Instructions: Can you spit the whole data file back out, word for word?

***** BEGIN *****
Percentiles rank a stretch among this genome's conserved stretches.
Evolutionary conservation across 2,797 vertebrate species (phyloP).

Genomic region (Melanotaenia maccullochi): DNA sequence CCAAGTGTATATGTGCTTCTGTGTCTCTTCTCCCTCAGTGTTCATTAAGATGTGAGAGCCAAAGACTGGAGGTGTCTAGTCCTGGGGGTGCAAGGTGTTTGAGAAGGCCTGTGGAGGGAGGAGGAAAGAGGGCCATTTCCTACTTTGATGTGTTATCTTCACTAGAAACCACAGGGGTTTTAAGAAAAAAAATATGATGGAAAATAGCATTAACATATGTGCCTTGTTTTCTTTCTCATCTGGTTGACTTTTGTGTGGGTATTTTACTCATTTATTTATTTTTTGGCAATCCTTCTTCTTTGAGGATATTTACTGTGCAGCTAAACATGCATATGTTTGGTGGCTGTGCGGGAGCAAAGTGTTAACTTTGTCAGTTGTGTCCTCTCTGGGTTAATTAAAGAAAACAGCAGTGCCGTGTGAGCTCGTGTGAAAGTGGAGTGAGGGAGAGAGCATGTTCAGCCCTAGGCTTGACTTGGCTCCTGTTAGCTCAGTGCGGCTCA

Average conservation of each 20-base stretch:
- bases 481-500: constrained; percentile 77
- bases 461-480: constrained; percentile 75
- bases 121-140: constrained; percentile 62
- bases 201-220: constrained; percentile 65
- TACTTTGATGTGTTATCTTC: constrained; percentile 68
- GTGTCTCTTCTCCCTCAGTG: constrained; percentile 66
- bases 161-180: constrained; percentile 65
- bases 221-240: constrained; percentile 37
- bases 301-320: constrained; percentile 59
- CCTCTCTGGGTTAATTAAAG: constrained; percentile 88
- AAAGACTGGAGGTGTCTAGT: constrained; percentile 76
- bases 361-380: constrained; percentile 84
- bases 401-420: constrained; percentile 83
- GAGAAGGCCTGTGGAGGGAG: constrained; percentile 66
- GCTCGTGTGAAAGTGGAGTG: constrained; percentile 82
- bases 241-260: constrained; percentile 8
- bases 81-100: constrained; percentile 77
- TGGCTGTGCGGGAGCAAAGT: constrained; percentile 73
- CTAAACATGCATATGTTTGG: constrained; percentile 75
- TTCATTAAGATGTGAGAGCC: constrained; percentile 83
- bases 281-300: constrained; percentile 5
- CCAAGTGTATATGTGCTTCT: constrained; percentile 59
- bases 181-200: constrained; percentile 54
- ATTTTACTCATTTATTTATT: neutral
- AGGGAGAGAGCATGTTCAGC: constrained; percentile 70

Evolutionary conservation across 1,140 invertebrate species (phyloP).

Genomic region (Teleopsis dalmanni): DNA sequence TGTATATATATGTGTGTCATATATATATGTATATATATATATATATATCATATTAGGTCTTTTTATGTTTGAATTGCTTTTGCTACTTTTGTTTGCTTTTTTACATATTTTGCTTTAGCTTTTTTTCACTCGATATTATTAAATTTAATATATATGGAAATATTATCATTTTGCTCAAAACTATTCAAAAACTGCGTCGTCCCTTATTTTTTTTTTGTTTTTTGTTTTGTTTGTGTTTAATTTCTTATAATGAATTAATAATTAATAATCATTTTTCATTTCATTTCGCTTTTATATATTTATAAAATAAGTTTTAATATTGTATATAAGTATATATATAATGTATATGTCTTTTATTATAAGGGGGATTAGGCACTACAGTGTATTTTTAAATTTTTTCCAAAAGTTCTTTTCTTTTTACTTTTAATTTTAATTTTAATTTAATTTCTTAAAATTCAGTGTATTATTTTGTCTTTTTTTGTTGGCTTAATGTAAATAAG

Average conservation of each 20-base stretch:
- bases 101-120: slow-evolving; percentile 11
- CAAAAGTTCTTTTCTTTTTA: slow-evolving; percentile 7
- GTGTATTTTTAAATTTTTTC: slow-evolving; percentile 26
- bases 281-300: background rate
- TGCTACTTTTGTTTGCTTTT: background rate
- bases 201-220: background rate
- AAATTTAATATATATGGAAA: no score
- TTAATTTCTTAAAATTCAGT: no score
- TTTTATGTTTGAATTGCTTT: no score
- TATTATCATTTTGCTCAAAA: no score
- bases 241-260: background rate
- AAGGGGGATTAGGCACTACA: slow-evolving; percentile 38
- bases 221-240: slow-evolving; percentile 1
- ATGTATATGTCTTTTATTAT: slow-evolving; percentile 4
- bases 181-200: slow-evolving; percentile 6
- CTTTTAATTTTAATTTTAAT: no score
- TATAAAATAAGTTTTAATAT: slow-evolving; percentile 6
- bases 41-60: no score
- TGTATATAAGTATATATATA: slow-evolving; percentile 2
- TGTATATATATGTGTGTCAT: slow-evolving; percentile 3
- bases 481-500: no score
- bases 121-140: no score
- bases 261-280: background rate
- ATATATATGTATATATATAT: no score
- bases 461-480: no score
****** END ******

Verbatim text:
Percentiles rank a stretch among this genome's conserved stretches.
Evolutionary conservation across 2,797 vertebrate species (phyloP).

Genomic region (Melanotaenia maccullochi): DNA sequence CCAAGTGTATATGTGCTTCTGTGTCTCTTCTCCCTCAGTGTTCATTAAGATGTGAGAGCCAAAGACTGGAGGTGTCTAGTCCTGGGGGTGCAAGGTGTTTGAGAAGGCCTGTGGAGGGAGGAGGAAAGAGGGCCATTTCCTACTTTGATGTGTTATCTTCACTAGAAACCACAGGGGTTTTAAGAAAAAAAATATGATGGAAAATAGCATTAACATATGTGCCTTGTTTTCTTTCTCATCTGGTTGACTTTTGTGTGGGTATTTTACTCATTTATTTATTTTTTGGCAATCCTTCTTCTTTGAGGATATTTACTGTGCAGCTAAACATGCATATGTTTGGTGGCTGTGCGGGAGCAAAGTGTTAACTTTGTCAGTTGTGTCCTCTCTGGGTTAATTAAAGAAAACAGCAGTGCCGTGTGAGCTCGTGTGAAAGTGGAGTGAGGGAGAGAGCATGTTCAGCCCTAGGCTTGACTTGGCTCCTGTTAGCTCAGTGCGGCTCA

Average conservation of each 20-base stretch:
- bases 481-500: constrained; percentile 77
- bases 461-480: constrained; percentile 75
- bases 121-140: constrained; percentile 62
- bases 201-220: constrained; percentile 65
- TACTTTGATGTGTTATCTTC: constrained; percentile 68
- GTGTCTCTTCTCCCTCAGTG: constrained; percentile 66
- bases 161-180: constrained; percentile 65
- bases 221-240: constrained; percentile 37
- bases 301-320: constrained; percentile 59
- CCTCTCTGGGTTAATTAAAG: constrained; percentile 88
- AAAGACTGGAGGTGTCTAGT: constrained; percentile 76
- bases 361-380: constrained; percentile 84
- bases 401-420: constrained; percentile 83
- GAGAAGGCCTGTGGAGGGAG: constrained; percentile 66
- GCTCGTGTGAAAGTGGAGTG: constrained; percentile 82
- bases 241-260: constrained; percentile 8
- bases 81-100: constrained; percentile 77
- TGGCTGTGCGGGAGCAAAGT: constrained; percentile 73
- CTAAACATGCATATGTTTGG: constrained; percentile 75
- TTCATTAAGATGTGAGAGCC: constrained; percentile 83
- bases 281-300: constrained; percentile 5
- CCAAGTGTATATGTGCTTCT: constrained; percentile 59
- bases 181-200: constrained; percentile 54
- ATTTTACTCATTTATTTATT: neutral
- AGGGAGAGAGCATGTTCAGC: constrained; percentile 70

Evolutionary conservation across 1,140 invertebrate species (phyloP).

Genomic region (Teleopsis dalmanni): DNA sequence TGTATATATATGTGTGTCATATATATATGTATATATATATATATATATCATATTAGGTCTTTTTATGTTTGAATTGCTTTTGCTACTTTTGTTTGCTTTTTTACATATTTTGCTTTAGCTTTTTTTCACTCGATATTATTAAATTTAATATATATGGAAATATTATCATTTTGCTCAAAACTATTCAAAAACTGCGTCGTCCCTTATTTTTTTTTTGTTTTTTGTTTTGTTTGTGTTTAATTTCTTATAATGAATTAATAATTAATAATCATTTTTCATTTCATTTCGCTTTTATATATTTATAAAATAAGTTTTAATATTGTATATAAGTATATATATAATGTATATGTCTTTTATTATAAGGGGGATTAGGCACTACAGTGTATTTTTAAATTTTTTCCAAAAGTTCTTTTCTTTTTACTTTTAATTTTAATTTTAATTTAATTTCTTAAAATTCAGTGTATTATTTTGTCTTTTTTTGTTGGCTTAATGTAAATAAG

Average conservation of each 20-base stretch:
- bases 101-120: slow-evolving; percentile 11
- CAAAAGTTCTTTTCTTTTTA: slow-evolving; percentile 7
- GTGTATTTTTAAATTTTTTC: slow-evolving; percentile 26
- bases 281-300: background rate
- TGCTACTTTTGTTTGCTTTT: background rate
- bases 201-220: background rate
- AAATTTAATATATATGGAAA: no score
- TTAATTTCTTAAAATTCAGT: no score
- TTTTATGTTTGAATTGCTTT: no score
- TATTATCATTTTGCTCAAAA: no score
- bases 241-260: background rate
- AAGGGGGATTAGGCACTACA: slow-evolving; percentile 38
- bases 221-240: slow-evolving; percentile 1
- ATGTATATGTCTTTTATTAT: slow-evolving; percentile 4
- bases 181-200: slow-evolving; percentile 6
- CTTTTAATTTTAATTTTAAT: no score
- TATAAAATAAGTTTTAATAT: slow-evolving; percentile 6
- bases 41-60: no score
- TGTATATAAGTATATATATA: slow-evolving; percentile 2
- TGTATATATATGTGTGTCAT: slow-evolving; percentile 3
- bases 481-500: no score
- bases 121-140: no score
- bases 261-280: background rate
- ATATATATGTATATATATAT: no score
- bases 461-480: no score